Bohemian Rhapsody

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Not recommended under 13, parental guidance recommended 13 to 15, due to adult themes, sexual references, substance use and strong coarse language.

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This topic contains:

  • overall comments and recommendations
  • details of classification and consumer advice lines for Bohemian Rhapsody
  • a review of Bohemian Rhapsody completed by the Australian Council on Children and the Media (ACCM) on 5 November 2018.

Overall comments and recommendations

Children under 13 Not recommended due to adult themes, drug and alcohol abuse, strong sexual references, and strong language
Children aged 13 to 15 Parental guidance recommended due to adult themes, drug and alcohol abuse, strong sexual references, and strong language

About the movie

This section contains details about the movie, including its classification by the Australian Government Classification Board and the associated consumer advice lines. Other classification advice (OC) is provided where the Australian film classification is not available.

Name of movie: Bohemian Rhapsody
Classification: M
Consumer advice lines: Coarse language
Length: 134 minutes

ACCM review

This review of the movie contains the following information:

A synopsis of the story

Bohemian Rhapsody explores the journey of Freddie Mercury (Rami Malek) and the band Queen, from humble beginnings playing gigs at college bars, to becoming one of the biggest bands of all time.  The film begins when ‘eccentric’ Indian British Parsi student, Farrokh Bulsara, meets part-time musicians Brian May (Gwilym Lee), Roger Taylor (Ben Hardy), and John Deacon (Joseph Mazzello), in 1970s England. 

As the band grows in success, Farrokh, now Freddie, begins a relationship with long-time friend Mary Austin (Lucy Boynton), despite battling with his own sexuality.  The success of Queen throws Freddie headfirst into a world of sex, drugs, and parties, which leads to a growing detachment from his band mates, friends, and family, and contributes to a developing substance abuse problem. Freddie is pushed further away from Queen when he attempts to pursue a solo career and his life begins to spiral downward until he is diagnosed with AIDS.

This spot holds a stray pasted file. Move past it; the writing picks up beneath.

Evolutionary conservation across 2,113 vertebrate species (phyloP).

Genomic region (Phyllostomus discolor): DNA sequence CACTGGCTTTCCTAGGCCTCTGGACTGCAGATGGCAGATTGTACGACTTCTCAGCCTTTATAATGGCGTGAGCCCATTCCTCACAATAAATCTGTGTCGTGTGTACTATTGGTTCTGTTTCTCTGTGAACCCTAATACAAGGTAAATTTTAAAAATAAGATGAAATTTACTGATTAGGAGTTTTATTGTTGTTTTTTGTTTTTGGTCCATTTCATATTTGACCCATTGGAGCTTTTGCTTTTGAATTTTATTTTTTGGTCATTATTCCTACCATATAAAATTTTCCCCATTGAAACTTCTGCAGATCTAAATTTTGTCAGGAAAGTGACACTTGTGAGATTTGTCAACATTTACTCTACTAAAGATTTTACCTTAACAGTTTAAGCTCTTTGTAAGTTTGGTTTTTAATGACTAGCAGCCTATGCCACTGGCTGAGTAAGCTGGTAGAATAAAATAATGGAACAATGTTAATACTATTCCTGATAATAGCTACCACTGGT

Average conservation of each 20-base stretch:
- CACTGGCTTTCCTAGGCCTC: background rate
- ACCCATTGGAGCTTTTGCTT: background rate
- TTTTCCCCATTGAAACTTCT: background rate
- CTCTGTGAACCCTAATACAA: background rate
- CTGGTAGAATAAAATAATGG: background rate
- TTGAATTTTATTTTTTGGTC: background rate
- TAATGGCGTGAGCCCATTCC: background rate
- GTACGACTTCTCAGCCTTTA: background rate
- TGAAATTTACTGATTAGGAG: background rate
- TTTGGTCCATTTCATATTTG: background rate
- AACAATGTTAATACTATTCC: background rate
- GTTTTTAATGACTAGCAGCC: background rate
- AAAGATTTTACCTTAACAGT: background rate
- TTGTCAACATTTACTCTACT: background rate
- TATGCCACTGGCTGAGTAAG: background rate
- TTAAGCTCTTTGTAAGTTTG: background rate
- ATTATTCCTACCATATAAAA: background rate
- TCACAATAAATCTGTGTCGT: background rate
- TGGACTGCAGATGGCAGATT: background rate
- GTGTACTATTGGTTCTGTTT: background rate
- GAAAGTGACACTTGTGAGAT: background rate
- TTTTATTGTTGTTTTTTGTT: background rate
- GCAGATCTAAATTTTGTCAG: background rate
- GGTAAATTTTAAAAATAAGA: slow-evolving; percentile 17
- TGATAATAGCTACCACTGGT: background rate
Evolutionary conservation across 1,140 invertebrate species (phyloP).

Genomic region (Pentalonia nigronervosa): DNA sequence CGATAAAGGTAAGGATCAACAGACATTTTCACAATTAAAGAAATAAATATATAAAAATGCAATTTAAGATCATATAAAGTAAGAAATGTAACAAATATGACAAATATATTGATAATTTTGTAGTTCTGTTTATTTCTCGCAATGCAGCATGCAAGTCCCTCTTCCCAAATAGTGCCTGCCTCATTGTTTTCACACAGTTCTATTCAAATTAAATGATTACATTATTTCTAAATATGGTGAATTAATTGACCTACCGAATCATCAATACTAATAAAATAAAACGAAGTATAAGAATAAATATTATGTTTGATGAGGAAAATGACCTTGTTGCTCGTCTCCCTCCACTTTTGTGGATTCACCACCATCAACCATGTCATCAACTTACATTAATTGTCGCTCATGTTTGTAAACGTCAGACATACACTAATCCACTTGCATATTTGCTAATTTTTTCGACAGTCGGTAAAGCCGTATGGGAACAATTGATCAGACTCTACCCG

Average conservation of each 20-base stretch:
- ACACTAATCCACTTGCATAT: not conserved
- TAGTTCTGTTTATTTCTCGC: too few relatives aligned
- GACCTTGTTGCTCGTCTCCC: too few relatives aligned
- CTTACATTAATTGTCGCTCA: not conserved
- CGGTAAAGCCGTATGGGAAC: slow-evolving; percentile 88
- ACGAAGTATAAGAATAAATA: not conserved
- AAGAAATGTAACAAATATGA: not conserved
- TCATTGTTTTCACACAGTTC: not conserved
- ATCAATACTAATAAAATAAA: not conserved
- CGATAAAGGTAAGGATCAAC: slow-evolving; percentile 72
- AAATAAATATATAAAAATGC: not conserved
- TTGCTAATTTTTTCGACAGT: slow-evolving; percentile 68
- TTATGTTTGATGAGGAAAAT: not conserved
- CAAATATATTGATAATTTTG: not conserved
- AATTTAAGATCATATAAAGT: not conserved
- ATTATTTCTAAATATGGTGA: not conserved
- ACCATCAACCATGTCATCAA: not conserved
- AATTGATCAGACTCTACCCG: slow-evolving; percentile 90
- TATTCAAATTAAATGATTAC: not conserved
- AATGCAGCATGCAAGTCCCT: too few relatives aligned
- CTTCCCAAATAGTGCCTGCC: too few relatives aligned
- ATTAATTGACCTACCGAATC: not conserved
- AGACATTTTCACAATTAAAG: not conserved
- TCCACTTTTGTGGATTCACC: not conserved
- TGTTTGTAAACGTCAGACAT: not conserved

After an intervention from Mary, Freddie reconciles with his band mates, family, and friends, before playing one of the greatest performances of Queen’s career, the iconic Live Aid concert in 1985. 


Children and adolescents may react adversely at different ages to themes of crime, suicide, drug and alcohol dependence, death, serious illness, family breakdown, death or separation from a parent, animal distress or cruelty to animals, children as victims, natural disasters and racism. Occasionally reviews may also signal themes that some parents may simply wish to know about.

Sexuality; family; drug and alcohol abuse/dependency; AIDS; death

Use of violenceinfo

Research shows that children are at risk of learning that violence is an acceptable means of conflict resolution when violence is glamourised, performed by an attractive hero, successful, has few real life consequences, is set in a comic context and / or is mostly perpetrated by male characters with female victims, or by one race against another.

Repeated exposure to violent content can reinforce the message that violence is an acceptable means of conflict resolution. Repeated exposure also increases the risks that children will become desensitised to the use of violence in real life or develop an exaggerated view about the prevalence and likelihood of violence in their own world.

There is some violence in this movie including:

  • Freddie shoves Roger in the face – he is not hurt
  • Freddie threatens to kill his manager if he does not exit a car – It is implied that Freddie is high on drugs at the time.

Material that may scare or disturb children

Under fiveinfo

Children under five are most likely to be frightened by scary visual images, such as monsters, physical transformations.

In addition to the above-mentioned violent scenes, there are some scenes in this movie that could scare or disturb children under the age of five, including the following: